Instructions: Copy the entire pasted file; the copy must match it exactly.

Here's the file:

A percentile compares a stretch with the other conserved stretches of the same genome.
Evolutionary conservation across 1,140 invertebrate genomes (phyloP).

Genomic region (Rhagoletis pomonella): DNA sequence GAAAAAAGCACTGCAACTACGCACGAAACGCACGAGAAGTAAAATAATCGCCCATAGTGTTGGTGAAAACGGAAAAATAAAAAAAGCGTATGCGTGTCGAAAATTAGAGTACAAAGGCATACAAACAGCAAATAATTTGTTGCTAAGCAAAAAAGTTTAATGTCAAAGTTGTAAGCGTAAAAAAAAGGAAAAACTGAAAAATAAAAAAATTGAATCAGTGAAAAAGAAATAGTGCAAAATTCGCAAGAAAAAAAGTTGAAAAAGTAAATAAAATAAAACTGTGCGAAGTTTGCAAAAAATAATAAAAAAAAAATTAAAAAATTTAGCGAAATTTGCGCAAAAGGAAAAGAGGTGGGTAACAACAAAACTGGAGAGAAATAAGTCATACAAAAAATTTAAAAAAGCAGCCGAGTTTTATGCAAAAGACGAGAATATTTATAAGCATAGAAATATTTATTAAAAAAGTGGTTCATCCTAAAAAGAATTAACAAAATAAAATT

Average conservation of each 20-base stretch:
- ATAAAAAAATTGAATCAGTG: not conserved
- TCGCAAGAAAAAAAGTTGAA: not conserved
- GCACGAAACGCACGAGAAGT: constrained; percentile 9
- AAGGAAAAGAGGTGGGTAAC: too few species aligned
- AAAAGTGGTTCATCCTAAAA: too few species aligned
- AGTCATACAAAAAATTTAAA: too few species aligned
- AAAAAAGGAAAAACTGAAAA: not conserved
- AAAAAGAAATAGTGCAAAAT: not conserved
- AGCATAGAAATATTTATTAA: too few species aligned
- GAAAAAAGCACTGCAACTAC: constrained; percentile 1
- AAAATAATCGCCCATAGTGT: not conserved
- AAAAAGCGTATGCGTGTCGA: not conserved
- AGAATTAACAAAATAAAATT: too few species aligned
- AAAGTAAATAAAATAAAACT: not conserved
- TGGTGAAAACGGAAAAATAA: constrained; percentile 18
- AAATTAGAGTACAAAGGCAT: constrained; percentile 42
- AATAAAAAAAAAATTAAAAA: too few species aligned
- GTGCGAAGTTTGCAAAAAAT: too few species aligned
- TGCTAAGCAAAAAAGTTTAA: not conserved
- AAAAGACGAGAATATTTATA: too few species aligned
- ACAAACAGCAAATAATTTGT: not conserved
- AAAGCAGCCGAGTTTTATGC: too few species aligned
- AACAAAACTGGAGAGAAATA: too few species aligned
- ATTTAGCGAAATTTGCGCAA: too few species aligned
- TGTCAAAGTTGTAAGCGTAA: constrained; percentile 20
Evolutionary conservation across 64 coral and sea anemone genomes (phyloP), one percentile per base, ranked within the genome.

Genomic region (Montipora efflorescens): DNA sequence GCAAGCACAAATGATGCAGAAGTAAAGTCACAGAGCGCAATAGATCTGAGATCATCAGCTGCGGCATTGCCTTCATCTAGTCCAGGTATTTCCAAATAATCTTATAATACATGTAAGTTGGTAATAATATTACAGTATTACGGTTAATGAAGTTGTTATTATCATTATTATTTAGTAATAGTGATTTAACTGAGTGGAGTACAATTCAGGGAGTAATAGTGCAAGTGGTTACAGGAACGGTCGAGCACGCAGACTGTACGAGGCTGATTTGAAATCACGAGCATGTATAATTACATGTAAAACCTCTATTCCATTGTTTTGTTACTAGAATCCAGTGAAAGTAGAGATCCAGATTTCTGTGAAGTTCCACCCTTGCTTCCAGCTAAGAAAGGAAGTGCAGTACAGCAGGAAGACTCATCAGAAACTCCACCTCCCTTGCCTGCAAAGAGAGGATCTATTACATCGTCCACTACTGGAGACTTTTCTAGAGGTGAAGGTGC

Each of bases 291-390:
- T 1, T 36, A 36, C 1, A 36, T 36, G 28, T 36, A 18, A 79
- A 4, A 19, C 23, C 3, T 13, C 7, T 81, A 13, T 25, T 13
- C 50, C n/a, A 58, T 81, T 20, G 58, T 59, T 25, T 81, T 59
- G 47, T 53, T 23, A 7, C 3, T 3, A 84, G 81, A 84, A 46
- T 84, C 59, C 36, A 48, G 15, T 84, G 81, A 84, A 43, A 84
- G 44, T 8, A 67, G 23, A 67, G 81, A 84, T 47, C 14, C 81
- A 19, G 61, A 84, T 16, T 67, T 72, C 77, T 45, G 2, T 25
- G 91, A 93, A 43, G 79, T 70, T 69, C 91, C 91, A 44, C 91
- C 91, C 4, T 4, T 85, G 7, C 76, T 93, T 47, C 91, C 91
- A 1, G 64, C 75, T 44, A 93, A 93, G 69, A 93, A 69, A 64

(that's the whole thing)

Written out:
A percentile compares a stretch with the other conserved stretches of the same genome.
Evolutionary conservation across 1,140 invertebrate genomes (phyloP).

Genomic region (Rhagoletis pomonella): DNA sequence GAAAAAAGCACTGCAACTACGCACGAAACGCACGAGAAGTAAAATAATCGCCCATAGTGTTGGTGAAAACGGAAAAATAAAAAAAGCGTATGCGTGTCGAAAATTAGAGTACAAAGGCATACAAACAGCAAATAATTTGTTGCTAAGCAAAAAAGTTTAATGTCAAAGTTGTAAGCGTAAAAAAAAGGAAAAACTGAAAAATAAAAAAATTGAATCAGTGAAAAAGAAATAGTGCAAAATTCGCAAGAAAAAAAGTTGAAAAAGTAAATAAAATAAAACTGTGCGAAGTTTGCAAAAAATAATAAAAAAAAAATTAAAAAATTTAGCGAAATTTGCGCAAAAGGAAAAGAGGTGGGTAACAACAAAACTGGAGAGAAATAAGTCATACAAAAAATTTAAAAAAGCAGCCGAGTTTTATGCAAAAGACGAGAATATTTATAAGCATAGAAATATTTATTAAAAAAGTGGTTCATCCTAAAAAGAATTAACAAAATAAAATT

Average conservation of each 20-base stretch:
- ATAAAAAAATTGAATCAGTG: not conserved
- TCGCAAGAAAAAAAGTTGAA: not conserved
- GCACGAAACGCACGAGAAGT: constrained; percentile 9
- AAGGAAAAGAGGTGGGTAAC: too few species aligned
- AAAAGTGGTTCATCCTAAAA: too few species aligned
- AGTCATACAAAAAATTTAAA: too few species aligned
- AAAAAAGGAAAAACTGAAAA: not conserved
- AAAAAGAAATAGTGCAAAAT: not conserved
- AGCATAGAAATATTTATTAA: too few species aligned
- GAAAAAAGCACTGCAACTAC: constrained; percentile 1
- AAAATAATCGCCCATAGTGT: not conserved
- AAAAAGCGTATGCGTGTCGA: not conserved
- AGAATTAACAAAATAAAATT: too few species aligned
- AAAGTAAATAAAATAAAACT: not conserved
- TGGTGAAAACGGAAAAATAA: constrained; percentile 18
- AAATTAGAGTACAAAGGCAT: constrained; percentile 42
- AATAAAAAAAAAATTAAAAA: too few species aligned
- GTGCGAAGTTTGCAAAAAAT: too few species aligned
- TGCTAAGCAAAAAAGTTTAA: not conserved
- AAAAGACGAGAATATTTATA: too few species aligned
- ACAAACAGCAAATAATTTGT: not conserved
- AAAGCAGCCGAGTTTTATGC: too few species aligned
- AACAAAACTGGAGAGAAATA: too few species aligned
- ATTTAGCGAAATTTGCGCAA: too few species aligned
- TGTCAAAGTTGTAAGCGTAA: constrained; percentile 20
Evolutionary conservation across 64 coral and sea anemone genomes (phyloP), one percentile per base, ranked within the genome.

Genomic region (Montipora efflorescens): DNA sequence GCAAGCACAAATGATGCAGAAGTAAAGTCACAGAGCGCAATAGATCTGAGATCATCAGCTGCGGCATTGCCTTCATCTAGTCCAGGTATTTCCAAATAATCTTATAATACATGTAAGTTGGTAATAATATTACAGTATTACGGTTAATGAAGTTGTTATTATCATTATTATTTAGTAATAGTGATTTAACTGAGTGGAGTACAATTCAGGGAGTAATAGTGCAAGTGGTTACAGGAACGGTCGAGCACGCAGACTGTACGAGGCTGATTTGAAATCACGAGCATGTATAATTACATGTAAAACCTCTATTCCATTGTTTTGTTACTAGAATCCAGTGAAAGTAGAGATCCAGATTTCTGTGAAGTTCCACCCTTGCTTCCAGCTAAGAAAGGAAGTGCAGTACAGCAGGAAGACTCATCAGAAACTCCACCTCCCTTGCCTGCAAAGAGAGGATCTATTACATCGTCCACTACTGGAGACTTTTCTAGAGGTGAAGGTGC

Each of bases 291-390:
- T 1, T 36, A 36, C 1, A 36, T 36, G 28, T 36, A 18, A 79
- A 4, A 19, C 23, C 3, T 13, C 7, T 81, A 13, T 25, T 13
- C 50, C n/a, A 58, T 81, T 20, G 58, T 59, T 25, T 81, T 59
- G 47, T 53, T 23, A 7, C 3, T 3, A 84, G 81, A 84, A 46
- T 84, C 59, C 36, A 48, G 15, T 84, G 81, A 84, A 43, A 84
- G 44, T 8, A 67, G 23, A 67, G 81, A 84, T 47, C 14, C 81
- A 19, G 61, A 84, T 16, T 67, T 72, C 77, T 45, G 2, T 25
- G 91, A 93, A 43, G 79, T 70, T 69, C 91, C 91, A 44, C 91
- C 91, C 4, T 4, T 85, G 7, C 76, T 93, T 47, C 91, C 91
- A 1, G 64, C 75, T 44, A 93, A 93, G 69, A 93, A 69, A 64